Page last updated at 07:59 GMT, Friday, 18 April 2008 08:59 UK

Fears over Ravenscraig commitment

Graphic of Ravenscraig development
Councillors said the 1.2bn development should be a priority

North Lanarkshire councillors have questioned the Scottish Government's commitment to the 1.2bn redevelopment of Ravenscraig.

The fears were expressed in a response to the government's national planning framework.

The council said it was concerned the development at the former steel works was getting less recognition than other projects, such as the Clyde Gateway.

A government spokesman said Ravenscraig was a key economic priority.

Local authorities were invited to submit their responses to the national planning framework, which sets out the government's strategy for development in Scotland until 2025.

Attracting investment will become increasingly difficult if Ravenscraig is not given the same level of recognition as other major developments
Jim Fitzsimons
Ravenscraig Ltd

The consultation closed earlier this week.

A report by North Lanarkshire Council said it welcomed the government's commitment to fostering links between Glasgow and Edinburgh and the surrounding areas, but was concerned about Ravenscraig.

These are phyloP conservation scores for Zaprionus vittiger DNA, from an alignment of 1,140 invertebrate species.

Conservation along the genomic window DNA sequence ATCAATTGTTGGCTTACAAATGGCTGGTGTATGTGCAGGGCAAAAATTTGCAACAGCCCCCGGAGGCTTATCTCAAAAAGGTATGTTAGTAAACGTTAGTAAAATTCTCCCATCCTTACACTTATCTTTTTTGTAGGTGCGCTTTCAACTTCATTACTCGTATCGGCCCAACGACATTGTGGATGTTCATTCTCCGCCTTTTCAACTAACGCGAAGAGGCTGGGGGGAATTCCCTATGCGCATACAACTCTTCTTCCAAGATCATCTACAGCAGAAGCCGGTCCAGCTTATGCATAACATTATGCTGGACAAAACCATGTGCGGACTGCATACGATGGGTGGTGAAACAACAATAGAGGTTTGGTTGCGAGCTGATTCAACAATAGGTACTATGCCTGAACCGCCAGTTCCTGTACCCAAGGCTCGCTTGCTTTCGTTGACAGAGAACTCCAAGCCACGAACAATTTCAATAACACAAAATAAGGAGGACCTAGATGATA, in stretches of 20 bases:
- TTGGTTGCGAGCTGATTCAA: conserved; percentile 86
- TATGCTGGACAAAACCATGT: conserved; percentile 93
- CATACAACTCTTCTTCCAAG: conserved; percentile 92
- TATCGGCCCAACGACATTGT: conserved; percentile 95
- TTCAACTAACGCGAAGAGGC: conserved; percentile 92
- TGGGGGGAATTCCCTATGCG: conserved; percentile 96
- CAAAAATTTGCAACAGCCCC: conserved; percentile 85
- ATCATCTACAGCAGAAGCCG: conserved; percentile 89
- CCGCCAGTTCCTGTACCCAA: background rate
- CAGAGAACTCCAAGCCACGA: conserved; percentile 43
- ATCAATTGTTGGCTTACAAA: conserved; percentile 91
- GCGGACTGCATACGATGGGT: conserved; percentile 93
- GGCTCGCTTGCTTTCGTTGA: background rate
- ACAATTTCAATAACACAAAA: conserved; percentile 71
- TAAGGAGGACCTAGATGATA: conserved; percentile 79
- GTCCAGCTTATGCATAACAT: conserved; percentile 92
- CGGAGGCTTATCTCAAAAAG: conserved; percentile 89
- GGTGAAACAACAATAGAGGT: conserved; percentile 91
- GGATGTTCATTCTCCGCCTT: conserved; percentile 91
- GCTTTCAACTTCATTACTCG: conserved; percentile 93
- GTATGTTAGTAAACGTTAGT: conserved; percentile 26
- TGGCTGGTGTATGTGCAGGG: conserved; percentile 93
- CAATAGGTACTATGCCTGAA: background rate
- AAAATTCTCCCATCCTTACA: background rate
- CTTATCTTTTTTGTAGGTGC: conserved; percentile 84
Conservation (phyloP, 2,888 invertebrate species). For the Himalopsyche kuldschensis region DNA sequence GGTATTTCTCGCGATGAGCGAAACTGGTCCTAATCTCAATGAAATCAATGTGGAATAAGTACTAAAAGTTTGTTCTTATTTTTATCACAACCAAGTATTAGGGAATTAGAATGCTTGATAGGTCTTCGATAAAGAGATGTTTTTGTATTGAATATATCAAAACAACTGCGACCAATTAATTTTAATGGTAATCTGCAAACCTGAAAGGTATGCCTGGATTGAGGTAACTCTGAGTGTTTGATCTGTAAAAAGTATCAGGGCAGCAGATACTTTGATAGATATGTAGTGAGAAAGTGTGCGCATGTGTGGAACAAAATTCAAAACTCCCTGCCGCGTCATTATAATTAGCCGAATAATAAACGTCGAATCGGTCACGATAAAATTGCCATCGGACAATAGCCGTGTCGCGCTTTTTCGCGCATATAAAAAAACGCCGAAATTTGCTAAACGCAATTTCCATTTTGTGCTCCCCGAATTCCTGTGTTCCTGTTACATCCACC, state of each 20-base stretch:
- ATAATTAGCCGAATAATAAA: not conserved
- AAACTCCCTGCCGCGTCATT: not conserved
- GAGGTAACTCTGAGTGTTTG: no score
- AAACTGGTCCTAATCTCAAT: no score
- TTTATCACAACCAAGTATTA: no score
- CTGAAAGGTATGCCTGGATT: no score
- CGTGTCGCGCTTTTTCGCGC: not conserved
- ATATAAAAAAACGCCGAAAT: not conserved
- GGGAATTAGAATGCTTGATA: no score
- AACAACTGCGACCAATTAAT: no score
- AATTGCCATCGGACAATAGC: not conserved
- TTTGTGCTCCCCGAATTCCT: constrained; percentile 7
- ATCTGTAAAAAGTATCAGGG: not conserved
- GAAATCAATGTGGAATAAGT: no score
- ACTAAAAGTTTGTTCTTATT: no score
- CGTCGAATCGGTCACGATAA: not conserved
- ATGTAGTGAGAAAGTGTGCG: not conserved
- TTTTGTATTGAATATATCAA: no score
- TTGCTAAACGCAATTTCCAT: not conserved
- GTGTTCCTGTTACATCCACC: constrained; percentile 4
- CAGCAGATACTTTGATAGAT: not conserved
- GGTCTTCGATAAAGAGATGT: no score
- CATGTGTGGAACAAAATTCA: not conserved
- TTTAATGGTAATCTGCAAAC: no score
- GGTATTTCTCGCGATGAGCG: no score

It said: "There are concerns that the national planning framework does not give sufficient recognition to the Ravenscraig, Motherwell, Wishaw initiative, particularly in comparison to the emphasis given elsewhere, most notably the Clyde Gateway."

Fears were also expressed about how the framework would influence future investment in the project. But a government spokesman said Ravenscraig was a priority.

He said: "The draft national planning framework recognises that Ravenscraig is a key location for regeneration in North Lanarkshire which can provide new economic opportunities and improve the quality of the Lanarkshire environment."

'Delivering benefits'

Jim Fitzsimons, director at Ravenscraig Ltd, said he echoed the council's concerns.

He said: "A project of this size and complexity requires significant private and public sector investment in order to realise its potential.

"Attracting this investment will become increasingly difficult if Ravenscraig is not given the same level of recognition as other major development initiatives and is not dealt with in a consistent manner over the course of its development.

"This is a project which will deliver major benefits for Lanarkshire and Scotland in terms of new jobs, investment and quality of life. It is vital it is made a priority, which will allow us to begin delivering these benefits."

The fears come against a backdrop of uncertainty about how the Ravenscraig development will be affected by the government's shake-up of Scottish Enterprise.

Scottish Enterprise Lanarkshire had been driving the regeneration project, but discussions are ongoing between the government, Scottish Enterprise and Cosla, which represents local authorities, on how this should move forward after the local agencies were scrapped.

A Scottish Enterprise spokeswoman said a decision was due to be made soon.

The final national planning framework is expected to published in the winter of 2008.

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